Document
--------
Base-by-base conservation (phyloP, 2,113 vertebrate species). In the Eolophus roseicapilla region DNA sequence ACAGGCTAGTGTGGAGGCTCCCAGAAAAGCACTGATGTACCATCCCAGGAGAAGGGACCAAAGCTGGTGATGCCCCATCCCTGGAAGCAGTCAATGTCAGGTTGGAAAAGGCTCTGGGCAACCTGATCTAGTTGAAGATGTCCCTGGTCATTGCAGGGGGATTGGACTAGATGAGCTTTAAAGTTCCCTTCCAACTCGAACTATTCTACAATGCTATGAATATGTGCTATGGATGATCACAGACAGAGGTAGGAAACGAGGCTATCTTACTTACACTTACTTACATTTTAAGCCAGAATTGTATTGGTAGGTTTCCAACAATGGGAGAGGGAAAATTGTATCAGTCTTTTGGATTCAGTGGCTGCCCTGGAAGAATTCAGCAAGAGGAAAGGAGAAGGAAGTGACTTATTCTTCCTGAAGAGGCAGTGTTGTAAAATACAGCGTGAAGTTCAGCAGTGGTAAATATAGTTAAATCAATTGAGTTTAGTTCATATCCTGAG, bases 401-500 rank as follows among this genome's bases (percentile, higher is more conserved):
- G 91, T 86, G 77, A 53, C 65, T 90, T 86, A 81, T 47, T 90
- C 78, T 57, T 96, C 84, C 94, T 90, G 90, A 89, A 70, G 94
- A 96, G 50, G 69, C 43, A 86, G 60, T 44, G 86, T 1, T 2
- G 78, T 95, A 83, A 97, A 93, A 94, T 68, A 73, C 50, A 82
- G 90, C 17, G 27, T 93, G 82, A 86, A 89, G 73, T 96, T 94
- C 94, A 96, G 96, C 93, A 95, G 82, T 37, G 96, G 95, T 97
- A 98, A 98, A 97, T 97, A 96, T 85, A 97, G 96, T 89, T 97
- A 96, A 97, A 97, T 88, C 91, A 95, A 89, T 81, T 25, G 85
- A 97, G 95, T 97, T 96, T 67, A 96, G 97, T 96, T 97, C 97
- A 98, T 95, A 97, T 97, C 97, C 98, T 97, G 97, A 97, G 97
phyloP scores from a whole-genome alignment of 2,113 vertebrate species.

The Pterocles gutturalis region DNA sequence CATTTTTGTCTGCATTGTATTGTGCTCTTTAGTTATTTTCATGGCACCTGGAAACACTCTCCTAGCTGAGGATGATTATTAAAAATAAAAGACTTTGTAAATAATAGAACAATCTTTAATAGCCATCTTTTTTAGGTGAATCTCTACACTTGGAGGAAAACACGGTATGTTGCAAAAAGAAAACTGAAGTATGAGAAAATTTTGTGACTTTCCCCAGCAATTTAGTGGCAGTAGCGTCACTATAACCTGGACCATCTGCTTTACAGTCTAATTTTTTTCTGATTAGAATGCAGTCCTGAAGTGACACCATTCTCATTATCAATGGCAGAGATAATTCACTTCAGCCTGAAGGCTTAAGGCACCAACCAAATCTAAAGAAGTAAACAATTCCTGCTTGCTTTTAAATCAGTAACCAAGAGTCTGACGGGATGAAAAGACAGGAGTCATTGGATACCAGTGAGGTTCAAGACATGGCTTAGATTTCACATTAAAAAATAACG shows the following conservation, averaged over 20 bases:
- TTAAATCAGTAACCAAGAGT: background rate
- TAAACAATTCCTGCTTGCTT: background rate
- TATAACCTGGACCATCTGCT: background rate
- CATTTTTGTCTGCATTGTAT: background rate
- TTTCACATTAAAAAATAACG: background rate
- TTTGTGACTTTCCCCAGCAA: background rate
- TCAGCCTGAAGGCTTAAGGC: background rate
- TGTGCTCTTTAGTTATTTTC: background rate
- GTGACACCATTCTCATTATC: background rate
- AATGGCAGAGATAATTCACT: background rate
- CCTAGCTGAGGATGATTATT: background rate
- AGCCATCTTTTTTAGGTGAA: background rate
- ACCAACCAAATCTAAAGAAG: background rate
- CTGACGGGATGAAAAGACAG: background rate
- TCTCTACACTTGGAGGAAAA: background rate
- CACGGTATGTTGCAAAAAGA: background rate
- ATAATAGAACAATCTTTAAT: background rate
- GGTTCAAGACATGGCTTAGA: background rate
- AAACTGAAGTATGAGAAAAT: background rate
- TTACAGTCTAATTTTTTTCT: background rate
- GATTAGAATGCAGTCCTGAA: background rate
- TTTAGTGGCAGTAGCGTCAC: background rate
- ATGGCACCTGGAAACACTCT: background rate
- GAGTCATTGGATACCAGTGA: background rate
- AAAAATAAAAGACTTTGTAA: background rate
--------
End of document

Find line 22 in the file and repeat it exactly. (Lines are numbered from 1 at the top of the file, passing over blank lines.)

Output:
- GTGACACCATTCTCATTATC: background rate